For the last decade, high-end audio has been on a seemingly inevitable trajectory, its controls set for the heart of the luxury market sector, propelled by the twin impetus of soaring prices and the influx of Chinese casework and computer technology. Those CNC faceplates that used to be a sure-fire indicator of a quality chassis aren’t quite ten-a-penny these days, but it seems that way, driving flagship products down the path of ever flashier appearance and more ‘imaginative’ facilities, along with the colour configurable displays, wireless connectivity, and control apps that go with them. It’s a trend that has seen audio’s basic raison d’etre risk being swamped in the trappings of style and convenience, yet for every rule there’s also an exception: ladies and gentlemen, allow me to present the conrad-johnson GAT Series II, a preamplifier that wears its performance credentials on its sleeve. And which might very well stand as audio shorthand for “plus ça change, plus c’est la même chose.”
When it comes to style, c-j has always ploughed its own, unique furrow; its champagne fascias and black crackle casework as instantly identifiable in their own way as a Mont Blanc pen or a Chanel handbag. Whether the resulting aesthetics compare with those design icons is in the eye of the beholder, but one thing is certain – nobody is going to accuse the GAT of over-egging the stylistic or operational pudding. On paper and in the flesh, the GAT is about as prosaic as a top-flight product can afford to be. Luxuries and fripperies are non-existent and there’s nothing about this product that isn’t strictly business. But then that too is very much a part of c-j’s distinctive, performance orientated ethos. If you are looking for clues, there’s a big one in the title – Series 2. This is an updated version of the original GAT, a fact that hints at c-j’s evolutionary approach. If the GAT’s casework (along with the metalwork shrouding c-j’s other products) has barely changed in the last four decades, the insides – and particularly the individual components – have been through a selection and assessment process that makes Darwin look like a creationist. What other company produces three outwardly identical products (the TEA series phono-stages) with identical facilities and circuits, at vastly different price points – in which the only differences are the type and quality of the components populating the circuit boards? Yet listen and the sonic and musical steps between them more than justify the price hikes. In one sense it’s a truly backward looking policy – the sort of ‘marketing strategy’ that would drive venture capitalists insane with frustration – but in another it recognises an essential fact: things (music) really have stayed the same. What has changed and been refined isn’t the outside of c-j’s products or even the circuits used, but the ability of what’s inside to respond to the challenges with which it’s presented. Don’t be fooled, disappointed, or surprised by the single box, the basic facilities, or lack of up-to-the-minute connectivity you might take for granted in any other product with a £24,500 price-tag, because when it comes to THIS product the real story (the only story) is how it sounds – and how it sounds is remarkable.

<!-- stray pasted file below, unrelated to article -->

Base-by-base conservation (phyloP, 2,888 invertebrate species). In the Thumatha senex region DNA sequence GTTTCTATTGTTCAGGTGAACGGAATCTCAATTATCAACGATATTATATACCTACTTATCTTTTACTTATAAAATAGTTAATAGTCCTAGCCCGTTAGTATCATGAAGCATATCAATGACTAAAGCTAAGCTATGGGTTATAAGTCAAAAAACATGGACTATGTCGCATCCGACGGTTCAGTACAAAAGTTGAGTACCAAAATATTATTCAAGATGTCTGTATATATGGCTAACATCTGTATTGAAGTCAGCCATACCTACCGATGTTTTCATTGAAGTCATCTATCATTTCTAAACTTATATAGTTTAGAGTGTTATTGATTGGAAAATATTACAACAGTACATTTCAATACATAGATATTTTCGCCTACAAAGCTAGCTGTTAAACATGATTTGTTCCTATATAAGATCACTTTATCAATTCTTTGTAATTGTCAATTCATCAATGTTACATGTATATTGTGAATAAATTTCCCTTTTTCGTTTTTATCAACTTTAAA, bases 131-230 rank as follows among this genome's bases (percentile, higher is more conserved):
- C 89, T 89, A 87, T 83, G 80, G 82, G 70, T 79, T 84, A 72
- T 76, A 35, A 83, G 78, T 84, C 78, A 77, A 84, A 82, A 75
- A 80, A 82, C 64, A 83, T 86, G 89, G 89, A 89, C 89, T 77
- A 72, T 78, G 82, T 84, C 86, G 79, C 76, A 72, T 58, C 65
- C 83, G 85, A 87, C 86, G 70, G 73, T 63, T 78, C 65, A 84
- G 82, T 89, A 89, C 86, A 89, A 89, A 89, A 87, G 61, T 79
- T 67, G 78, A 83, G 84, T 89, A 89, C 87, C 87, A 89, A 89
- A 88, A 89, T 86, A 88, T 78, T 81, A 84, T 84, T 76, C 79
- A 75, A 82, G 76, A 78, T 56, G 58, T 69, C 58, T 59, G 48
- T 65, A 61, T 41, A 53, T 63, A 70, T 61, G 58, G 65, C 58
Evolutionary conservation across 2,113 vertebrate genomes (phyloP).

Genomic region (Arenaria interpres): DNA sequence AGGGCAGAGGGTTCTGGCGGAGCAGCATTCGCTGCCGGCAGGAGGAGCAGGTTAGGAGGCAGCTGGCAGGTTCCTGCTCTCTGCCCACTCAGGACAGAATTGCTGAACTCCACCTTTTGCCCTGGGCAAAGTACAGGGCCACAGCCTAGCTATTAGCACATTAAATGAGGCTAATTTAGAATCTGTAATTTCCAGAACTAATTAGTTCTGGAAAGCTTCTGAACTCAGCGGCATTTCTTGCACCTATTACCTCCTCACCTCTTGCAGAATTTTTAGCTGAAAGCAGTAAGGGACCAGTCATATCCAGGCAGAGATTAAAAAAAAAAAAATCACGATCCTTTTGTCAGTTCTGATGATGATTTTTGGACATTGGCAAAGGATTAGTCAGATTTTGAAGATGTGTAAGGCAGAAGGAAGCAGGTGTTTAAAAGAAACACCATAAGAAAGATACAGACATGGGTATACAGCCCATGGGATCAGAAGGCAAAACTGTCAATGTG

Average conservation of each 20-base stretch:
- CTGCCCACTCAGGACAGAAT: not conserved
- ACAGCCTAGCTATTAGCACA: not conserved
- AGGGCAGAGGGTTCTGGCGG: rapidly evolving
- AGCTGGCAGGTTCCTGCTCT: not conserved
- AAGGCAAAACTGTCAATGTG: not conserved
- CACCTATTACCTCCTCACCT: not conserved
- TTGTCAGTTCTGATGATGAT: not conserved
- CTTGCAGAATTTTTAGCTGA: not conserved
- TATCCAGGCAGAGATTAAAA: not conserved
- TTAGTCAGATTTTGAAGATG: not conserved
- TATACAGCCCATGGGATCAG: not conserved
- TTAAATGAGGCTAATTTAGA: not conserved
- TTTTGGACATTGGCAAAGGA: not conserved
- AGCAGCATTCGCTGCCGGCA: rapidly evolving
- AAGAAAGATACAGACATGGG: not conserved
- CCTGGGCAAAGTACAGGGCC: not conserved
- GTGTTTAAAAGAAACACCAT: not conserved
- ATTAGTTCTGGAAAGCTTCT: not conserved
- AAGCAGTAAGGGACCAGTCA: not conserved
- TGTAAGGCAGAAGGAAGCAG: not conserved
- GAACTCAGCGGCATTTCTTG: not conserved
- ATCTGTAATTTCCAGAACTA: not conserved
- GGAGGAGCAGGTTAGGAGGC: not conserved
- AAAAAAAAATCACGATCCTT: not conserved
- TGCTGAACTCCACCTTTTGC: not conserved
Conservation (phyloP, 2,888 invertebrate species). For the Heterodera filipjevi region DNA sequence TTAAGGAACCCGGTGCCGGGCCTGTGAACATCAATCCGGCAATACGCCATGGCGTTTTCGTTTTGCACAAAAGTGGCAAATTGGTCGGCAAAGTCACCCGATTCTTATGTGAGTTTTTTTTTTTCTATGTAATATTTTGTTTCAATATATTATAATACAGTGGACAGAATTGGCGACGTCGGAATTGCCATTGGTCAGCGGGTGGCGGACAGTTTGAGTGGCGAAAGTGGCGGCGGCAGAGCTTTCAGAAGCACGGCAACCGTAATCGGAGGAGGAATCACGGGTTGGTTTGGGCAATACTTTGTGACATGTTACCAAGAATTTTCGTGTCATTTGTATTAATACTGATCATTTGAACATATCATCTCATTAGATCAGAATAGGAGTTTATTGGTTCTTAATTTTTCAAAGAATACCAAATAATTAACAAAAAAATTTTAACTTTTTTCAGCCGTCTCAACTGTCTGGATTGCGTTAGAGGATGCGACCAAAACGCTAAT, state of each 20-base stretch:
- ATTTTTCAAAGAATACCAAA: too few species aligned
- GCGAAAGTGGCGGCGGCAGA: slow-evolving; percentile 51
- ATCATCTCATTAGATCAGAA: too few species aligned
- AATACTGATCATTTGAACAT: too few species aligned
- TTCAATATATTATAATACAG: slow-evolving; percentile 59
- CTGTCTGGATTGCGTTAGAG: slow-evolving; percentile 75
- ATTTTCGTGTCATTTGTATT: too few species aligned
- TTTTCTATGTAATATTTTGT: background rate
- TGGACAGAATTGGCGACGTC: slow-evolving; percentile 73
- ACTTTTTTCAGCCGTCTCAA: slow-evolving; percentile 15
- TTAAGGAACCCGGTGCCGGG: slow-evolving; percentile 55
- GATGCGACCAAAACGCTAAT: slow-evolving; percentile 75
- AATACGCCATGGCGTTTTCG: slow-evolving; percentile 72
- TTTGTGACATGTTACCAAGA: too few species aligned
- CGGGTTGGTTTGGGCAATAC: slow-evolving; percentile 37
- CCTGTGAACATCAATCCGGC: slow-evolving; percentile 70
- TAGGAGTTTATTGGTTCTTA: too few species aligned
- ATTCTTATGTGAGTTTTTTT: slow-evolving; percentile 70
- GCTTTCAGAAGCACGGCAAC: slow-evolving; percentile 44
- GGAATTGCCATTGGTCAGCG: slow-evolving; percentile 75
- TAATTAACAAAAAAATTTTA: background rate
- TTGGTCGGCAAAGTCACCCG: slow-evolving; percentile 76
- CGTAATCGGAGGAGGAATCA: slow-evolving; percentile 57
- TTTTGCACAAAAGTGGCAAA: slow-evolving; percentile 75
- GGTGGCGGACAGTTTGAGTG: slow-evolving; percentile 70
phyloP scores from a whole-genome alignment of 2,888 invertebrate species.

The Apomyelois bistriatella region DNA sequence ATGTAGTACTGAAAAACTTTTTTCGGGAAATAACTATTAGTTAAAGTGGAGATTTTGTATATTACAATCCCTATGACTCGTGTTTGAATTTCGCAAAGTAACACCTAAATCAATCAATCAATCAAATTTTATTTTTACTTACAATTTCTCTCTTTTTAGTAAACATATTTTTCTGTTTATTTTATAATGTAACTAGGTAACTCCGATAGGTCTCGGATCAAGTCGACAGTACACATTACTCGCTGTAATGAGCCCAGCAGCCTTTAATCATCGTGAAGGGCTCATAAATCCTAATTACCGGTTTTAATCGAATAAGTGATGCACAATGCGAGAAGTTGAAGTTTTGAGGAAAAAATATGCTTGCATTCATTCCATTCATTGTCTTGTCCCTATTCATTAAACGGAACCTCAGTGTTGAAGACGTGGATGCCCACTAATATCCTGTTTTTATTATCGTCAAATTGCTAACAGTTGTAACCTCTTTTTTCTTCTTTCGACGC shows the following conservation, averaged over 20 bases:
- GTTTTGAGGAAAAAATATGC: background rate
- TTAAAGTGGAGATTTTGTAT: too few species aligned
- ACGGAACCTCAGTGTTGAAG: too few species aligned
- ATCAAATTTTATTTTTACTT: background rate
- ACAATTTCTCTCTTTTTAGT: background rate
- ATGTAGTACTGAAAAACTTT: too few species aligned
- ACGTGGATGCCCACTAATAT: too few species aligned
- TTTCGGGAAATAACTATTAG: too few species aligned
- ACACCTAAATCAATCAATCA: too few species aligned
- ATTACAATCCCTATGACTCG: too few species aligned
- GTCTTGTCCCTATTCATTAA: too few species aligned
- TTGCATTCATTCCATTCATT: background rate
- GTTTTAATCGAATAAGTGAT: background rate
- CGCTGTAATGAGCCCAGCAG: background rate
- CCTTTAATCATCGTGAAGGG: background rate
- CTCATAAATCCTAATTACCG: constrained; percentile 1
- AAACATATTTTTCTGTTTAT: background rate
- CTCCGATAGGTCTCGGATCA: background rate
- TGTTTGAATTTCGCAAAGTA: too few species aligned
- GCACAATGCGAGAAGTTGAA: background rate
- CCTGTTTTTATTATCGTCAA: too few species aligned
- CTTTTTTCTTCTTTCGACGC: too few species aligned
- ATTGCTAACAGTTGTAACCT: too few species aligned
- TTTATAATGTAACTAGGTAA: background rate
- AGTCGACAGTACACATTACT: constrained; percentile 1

Listen to the GAT and it’s impossible to miss its lucid sense of natural clarity, perspective, and separation. There’s an uncluttered quality to music, a lack of the confusion and congestion that passes almost unnoticed (or is tacitly accepted) with other pre-amps. Opening the window onto the performance is an over-used cliché in audio reporting but that’s exactly what the c-j does. In fact, mixing metaphors with motoring, it’s not just like cleaning an insect spattered windscreen, it’s like shifting from the driver’s seat in an original Mini to the elevated perch and expansive vista offered by the latest Range Rover: the sense of being able to see further and see more, to grasp more easily just what is happening, should have school run mums queuing round the block – oh, they are already. But you get the drift: it’s the same view, just clearer and, crucially, more effortless.